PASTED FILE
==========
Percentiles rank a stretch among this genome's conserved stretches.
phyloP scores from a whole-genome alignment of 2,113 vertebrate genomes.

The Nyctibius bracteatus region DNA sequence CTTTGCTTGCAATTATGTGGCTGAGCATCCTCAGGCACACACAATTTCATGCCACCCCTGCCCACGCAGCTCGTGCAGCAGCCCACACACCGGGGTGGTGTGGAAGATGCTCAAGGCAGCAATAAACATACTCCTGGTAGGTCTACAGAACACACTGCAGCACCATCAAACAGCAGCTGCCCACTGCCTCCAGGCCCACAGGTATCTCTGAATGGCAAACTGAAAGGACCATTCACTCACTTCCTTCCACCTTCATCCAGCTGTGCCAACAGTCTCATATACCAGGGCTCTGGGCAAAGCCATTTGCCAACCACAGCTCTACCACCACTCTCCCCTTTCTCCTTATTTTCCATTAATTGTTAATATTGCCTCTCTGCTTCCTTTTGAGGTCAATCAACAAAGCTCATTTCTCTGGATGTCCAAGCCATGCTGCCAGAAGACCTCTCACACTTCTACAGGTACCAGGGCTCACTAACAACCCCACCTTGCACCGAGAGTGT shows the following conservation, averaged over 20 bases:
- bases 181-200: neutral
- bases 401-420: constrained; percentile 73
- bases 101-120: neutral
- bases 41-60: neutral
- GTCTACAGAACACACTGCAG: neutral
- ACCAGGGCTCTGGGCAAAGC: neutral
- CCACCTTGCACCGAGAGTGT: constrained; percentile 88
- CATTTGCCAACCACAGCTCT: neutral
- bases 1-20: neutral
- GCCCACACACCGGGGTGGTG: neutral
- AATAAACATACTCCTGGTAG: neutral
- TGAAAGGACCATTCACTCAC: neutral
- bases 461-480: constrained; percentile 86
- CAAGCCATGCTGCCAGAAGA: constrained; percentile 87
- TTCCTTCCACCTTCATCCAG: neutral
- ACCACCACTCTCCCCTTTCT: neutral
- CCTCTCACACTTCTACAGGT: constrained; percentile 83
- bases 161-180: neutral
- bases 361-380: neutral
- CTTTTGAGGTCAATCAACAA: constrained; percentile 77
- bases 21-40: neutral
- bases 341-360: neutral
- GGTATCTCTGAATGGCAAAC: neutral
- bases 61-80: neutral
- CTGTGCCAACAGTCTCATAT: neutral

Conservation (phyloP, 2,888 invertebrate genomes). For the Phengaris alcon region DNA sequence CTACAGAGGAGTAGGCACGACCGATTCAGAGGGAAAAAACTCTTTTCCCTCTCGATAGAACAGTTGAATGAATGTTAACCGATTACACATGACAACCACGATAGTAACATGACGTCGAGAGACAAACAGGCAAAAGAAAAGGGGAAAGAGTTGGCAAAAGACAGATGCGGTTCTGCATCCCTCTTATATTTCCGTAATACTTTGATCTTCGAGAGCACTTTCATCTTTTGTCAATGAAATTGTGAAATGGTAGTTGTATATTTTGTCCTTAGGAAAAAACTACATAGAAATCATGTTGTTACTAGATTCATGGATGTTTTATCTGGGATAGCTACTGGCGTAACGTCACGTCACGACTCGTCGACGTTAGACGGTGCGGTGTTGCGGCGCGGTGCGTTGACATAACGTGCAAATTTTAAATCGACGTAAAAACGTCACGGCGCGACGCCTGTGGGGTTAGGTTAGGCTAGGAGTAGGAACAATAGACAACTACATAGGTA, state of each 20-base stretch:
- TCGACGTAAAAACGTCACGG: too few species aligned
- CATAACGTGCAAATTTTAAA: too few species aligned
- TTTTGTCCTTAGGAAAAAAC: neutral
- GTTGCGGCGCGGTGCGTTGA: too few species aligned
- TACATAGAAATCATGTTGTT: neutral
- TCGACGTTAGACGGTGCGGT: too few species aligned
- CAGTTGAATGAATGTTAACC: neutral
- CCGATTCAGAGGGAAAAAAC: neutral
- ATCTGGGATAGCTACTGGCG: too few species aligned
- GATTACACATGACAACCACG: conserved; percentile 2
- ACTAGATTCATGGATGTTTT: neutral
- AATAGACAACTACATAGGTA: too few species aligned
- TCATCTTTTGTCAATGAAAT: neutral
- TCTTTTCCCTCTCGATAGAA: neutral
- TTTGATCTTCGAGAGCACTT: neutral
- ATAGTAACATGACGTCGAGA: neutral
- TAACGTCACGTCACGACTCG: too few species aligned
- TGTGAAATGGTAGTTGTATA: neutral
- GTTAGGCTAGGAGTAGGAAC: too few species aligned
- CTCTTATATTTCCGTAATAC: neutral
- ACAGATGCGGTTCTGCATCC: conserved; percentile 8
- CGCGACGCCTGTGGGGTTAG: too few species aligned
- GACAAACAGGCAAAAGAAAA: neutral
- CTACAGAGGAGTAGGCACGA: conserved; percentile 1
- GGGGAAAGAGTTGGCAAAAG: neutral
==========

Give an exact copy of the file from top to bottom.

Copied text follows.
Percentiles rank a stretch among this genome's conserved stretches.
phyloP scores from a whole-genome alignment of 2,113 vertebrate genomes.

The Nyctibius bracteatus region DNA sequence CTTTGCTTGCAATTATGTGGCTGAGCATCCTCAGGCACACACAATTTCATGCCACCCCTGCCCACGCAGCTCGTGCAGCAGCCCACACACCGGGGTGGTGTGGAAGATGCTCAAGGCAGCAATAAACATACTCCTGGTAGGTCTACAGAACACACTGCAGCACCATCAAACAGCAGCTGCCCACTGCCTCCAGGCCCACAGGTATCTCTGAATGGCAAACTGAAAGGACCATTCACTCACTTCCTTCCACCTTCATCCAGCTGTGCCAACAGTCTCATATACCAGGGCTCTGGGCAAAGCCATTTGCCAACCACAGCTCTACCACCACTCTCCCCTTTCTCCTTATTTTCCATTAATTGTTAATATTGCCTCTCTGCTTCCTTTTGAGGTCAATCAACAAAGCTCATTTCTCTGGATGTCCAAGCCATGCTGCCAGAAGACCTCTCACACTTCTACAGGTACCAGGGCTCACTAACAACCCCACCTTGCACCGAGAGTGT shows the following conservation, averaged over 20 bases:
- bases 181-200: neutral
- bases 401-420: constrained; percentile 73
- bases 101-120: neutral
- bases 41-60: neutral
- GTCTACAGAACACACTGCAG: neutral
- ACCAGGGCTCTGGGCAAAGC: neutral
- CCACCTTGCACCGAGAGTGT: constrained; percentile 88
- CATTTGCCAACCACAGCTCT: neutral
- bases 1-20: neutral
- GCCCACACACCGGGGTGGTG: neutral
- AATAAACATACTCCTGGTAG: neutral
- TGAAAGGACCATTCACTCAC: neutral
- bases 461-480: constrained; percentile 86
- CAAGCCATGCTGCCAGAAGA: constrained; percentile 87
- TTCCTTCCACCTTCATCCAG: neutral
- ACCACCACTCTCCCCTTTCT: neutral
- CCTCTCACACTTCTACAGGT: constrained; percentile 83
- bases 161-180: neutral
- bases 361-380: neutral
- CTTTTGAGGTCAATCAACAA: constrained; percentile 77
- bases 21-40: neutral
- bases 341-360: neutral
- GGTATCTCTGAATGGCAAAC: neutral
- bases 61-80: neutral
- CTGTGCCAACAGTCTCATAT: neutral

Conservation (phyloP, 2,888 invertebrate genomes). For the Phengaris alcon region DNA sequence CTACAGAGGAGTAGGCACGACCGATTCAGAGGGAAAAAACTCTTTTCCCTCTCGATAGAACAGTTGAATGAATGTTAACCGATTACACATGACAACCACGATAGTAACATGACGTCGAGAGACAAACAGGCAAAAGAAAAGGGGAAAGAGTTGGCAAAAGACAGATGCGGTTCTGCATCCCTCTTATATTTCCGTAATACTTTGATCTTCGAGAGCACTTTCATCTTTTGTCAATGAAATTGTGAAATGGTAGTTGTATATTTTGTCCTTAGGAAAAAACTACATAGAAATCATGTTGTTACTAGATTCATGGATGTTTTATCTGGGATAGCTACTGGCGTAACGTCACGTCACGACTCGTCGACGTTAGACGGTGCGGTGTTGCGGCGCGGTGCGTTGACATAACGTGCAAATTTTAAATCGACGTAAAAACGTCACGGCGCGACGCCTGTGGGGTTAGGTTAGGCTAGGAGTAGGAACAATAGACAACTACATAGGTA, state of each 20-base stretch:
- TCGACGTAAAAACGTCACGG: too few species aligned
- CATAACGTGCAAATTTTAAA: too few species aligned
- TTTTGTCCTTAGGAAAAAAC: neutral
- GTTGCGGCGCGGTGCGTTGA: too few species aligned
- TACATAGAAATCATGTTGTT: neutral
- TCGACGTTAGACGGTGCGGT: too few species aligned
- CAGTTGAATGAATGTTAACC: neutral
- CCGATTCAGAGGGAAAAAAC: neutral
- ATCTGGGATAGCTACTGGCG: too few species aligned
- GATTACACATGACAACCACG: conserved; percentile 2
- ACTAGATTCATGGATGTTTT: neutral
- AATAGACAACTACATAGGTA: too few species aligned
- TCATCTTTTGTCAATGAAAT: neutral
- TCTTTTCCCTCTCGATAGAA: neutral
- TTTGATCTTCGAGAGCACTT: neutral
- ATAGTAACATGACGTCGAGA: neutral
- TAACGTCACGTCACGACTCG: too few species aligned
- TGTGAAATGGTAGTTGTATA: neutral
- GTTAGGCTAGGAGTAGGAAC: too few species aligned
- CTCTTATATTTCCGTAATAC: neutral
- ACAGATGCGGTTCTGCATCC: conserved; percentile 8
- CGCGACGCCTGTGGGGTTAG: too few species aligned
- GACAAACAGGCAAAAGAAAA: neutral
- CTACAGAGGAGTAGGCACGA: conserved; percentile 1
- GGGGAAAGAGTTGGCAAAAG: neutral